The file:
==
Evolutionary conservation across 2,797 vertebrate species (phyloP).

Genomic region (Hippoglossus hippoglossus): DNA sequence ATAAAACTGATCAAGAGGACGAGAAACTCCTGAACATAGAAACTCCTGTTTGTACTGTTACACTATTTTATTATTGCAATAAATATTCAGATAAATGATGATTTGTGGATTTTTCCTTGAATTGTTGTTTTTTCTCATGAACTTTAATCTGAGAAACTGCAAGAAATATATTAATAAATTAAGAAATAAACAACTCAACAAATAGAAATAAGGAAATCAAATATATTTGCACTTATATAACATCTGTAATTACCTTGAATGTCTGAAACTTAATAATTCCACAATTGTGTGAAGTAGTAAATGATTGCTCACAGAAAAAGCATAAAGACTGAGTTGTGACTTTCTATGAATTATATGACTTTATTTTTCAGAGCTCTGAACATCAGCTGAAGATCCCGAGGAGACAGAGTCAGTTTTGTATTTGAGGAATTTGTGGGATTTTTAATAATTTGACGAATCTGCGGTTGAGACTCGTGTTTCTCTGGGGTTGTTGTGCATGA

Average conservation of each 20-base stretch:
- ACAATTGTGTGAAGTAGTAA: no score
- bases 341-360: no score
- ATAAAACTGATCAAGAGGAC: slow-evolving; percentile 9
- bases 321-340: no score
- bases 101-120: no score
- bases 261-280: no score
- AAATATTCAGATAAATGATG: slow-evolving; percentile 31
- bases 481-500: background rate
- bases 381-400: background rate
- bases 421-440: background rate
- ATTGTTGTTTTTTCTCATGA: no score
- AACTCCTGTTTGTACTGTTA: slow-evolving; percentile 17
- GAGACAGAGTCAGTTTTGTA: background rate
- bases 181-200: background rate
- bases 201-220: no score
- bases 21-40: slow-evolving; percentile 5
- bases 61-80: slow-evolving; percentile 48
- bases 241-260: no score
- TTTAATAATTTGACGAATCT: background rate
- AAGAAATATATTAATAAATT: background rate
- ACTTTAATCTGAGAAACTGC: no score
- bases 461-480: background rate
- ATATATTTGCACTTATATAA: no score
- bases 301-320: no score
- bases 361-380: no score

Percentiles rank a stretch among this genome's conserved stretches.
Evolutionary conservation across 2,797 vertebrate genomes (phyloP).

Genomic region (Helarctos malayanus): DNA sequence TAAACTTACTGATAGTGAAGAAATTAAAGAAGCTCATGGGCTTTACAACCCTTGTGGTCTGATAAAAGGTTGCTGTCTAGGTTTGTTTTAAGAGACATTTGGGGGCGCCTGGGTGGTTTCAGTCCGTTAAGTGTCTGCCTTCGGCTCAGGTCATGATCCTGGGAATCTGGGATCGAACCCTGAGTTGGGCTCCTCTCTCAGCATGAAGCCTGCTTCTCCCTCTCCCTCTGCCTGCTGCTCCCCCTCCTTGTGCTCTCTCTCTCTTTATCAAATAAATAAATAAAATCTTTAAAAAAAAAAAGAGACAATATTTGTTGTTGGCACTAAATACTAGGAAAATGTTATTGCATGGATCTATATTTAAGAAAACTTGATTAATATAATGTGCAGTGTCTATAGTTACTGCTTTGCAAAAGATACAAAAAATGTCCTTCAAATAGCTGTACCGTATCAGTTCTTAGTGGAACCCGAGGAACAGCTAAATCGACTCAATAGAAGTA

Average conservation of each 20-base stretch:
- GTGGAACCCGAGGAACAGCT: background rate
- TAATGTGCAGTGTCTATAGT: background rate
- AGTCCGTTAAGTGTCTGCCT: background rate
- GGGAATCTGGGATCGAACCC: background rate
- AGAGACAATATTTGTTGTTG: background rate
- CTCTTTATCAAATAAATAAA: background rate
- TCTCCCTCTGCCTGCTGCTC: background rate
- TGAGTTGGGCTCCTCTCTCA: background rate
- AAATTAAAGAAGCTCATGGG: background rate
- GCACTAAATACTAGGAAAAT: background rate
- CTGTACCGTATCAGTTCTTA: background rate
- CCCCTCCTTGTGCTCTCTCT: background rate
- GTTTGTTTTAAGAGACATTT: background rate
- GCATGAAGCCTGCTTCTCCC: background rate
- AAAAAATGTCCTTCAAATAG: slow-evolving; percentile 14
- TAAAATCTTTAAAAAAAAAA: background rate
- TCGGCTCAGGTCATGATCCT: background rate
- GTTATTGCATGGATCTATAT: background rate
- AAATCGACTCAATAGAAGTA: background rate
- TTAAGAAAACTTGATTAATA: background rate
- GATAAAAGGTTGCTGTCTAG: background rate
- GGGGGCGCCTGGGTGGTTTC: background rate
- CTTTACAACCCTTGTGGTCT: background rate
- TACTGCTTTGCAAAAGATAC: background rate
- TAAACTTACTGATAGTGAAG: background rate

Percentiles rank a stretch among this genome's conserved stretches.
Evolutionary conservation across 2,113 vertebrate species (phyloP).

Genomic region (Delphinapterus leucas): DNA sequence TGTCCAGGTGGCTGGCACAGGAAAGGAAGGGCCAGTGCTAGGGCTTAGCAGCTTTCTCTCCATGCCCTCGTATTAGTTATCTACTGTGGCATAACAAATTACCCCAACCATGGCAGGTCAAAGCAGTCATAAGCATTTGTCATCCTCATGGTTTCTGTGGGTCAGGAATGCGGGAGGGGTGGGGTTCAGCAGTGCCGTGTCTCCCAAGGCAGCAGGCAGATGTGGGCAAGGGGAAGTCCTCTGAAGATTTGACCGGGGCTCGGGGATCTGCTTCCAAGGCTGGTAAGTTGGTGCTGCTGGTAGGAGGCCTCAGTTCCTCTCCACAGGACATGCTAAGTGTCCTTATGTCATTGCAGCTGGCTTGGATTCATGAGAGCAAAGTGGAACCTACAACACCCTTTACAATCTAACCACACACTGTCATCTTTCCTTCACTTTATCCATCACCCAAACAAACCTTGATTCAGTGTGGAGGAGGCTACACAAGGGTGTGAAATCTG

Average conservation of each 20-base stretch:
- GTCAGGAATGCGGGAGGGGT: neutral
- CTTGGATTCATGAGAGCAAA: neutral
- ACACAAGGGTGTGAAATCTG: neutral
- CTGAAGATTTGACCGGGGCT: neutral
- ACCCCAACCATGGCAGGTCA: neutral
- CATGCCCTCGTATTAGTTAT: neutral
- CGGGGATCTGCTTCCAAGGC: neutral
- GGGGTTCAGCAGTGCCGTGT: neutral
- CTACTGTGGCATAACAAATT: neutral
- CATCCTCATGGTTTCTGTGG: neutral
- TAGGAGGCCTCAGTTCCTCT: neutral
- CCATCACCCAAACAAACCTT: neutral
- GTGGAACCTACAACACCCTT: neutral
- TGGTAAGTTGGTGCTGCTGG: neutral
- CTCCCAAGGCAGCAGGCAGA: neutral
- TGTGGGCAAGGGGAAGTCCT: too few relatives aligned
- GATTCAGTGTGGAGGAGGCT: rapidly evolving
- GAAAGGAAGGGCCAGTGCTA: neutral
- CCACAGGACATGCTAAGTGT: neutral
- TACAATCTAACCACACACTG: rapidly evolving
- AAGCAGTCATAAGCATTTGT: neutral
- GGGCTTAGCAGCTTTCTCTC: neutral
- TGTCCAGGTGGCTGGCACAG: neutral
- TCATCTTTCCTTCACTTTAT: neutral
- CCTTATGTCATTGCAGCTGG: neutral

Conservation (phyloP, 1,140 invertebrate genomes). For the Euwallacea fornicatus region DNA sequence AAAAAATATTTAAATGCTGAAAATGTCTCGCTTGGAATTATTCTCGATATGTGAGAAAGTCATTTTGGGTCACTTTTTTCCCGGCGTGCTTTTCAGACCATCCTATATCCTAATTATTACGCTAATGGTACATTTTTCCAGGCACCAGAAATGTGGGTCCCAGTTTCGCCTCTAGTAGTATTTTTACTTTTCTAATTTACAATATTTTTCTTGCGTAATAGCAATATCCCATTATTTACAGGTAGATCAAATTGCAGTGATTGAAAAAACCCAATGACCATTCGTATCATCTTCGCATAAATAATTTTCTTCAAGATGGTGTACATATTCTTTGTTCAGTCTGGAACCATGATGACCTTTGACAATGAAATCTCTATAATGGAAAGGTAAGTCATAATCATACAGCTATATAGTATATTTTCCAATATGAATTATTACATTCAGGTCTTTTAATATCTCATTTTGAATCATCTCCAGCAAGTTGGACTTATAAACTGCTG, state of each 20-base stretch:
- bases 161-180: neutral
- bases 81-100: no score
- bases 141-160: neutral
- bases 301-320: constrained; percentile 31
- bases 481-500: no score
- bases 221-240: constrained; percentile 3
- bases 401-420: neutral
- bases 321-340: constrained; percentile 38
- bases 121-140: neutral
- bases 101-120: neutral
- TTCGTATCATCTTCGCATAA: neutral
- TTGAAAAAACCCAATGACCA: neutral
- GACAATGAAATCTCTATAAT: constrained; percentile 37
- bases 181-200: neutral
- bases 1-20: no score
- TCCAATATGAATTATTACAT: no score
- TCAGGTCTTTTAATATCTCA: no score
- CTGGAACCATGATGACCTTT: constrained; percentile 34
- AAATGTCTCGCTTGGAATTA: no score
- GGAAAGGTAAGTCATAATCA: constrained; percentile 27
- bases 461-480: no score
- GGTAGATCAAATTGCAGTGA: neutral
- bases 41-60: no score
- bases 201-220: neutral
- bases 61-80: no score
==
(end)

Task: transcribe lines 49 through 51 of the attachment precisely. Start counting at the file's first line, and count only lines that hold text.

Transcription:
- TCGGCTCAGGTCATGATCCT: background rate
- GTTATTGCATGGATCTATAT: background rate
- AAATCGACTCAATAGAAGTA: background rate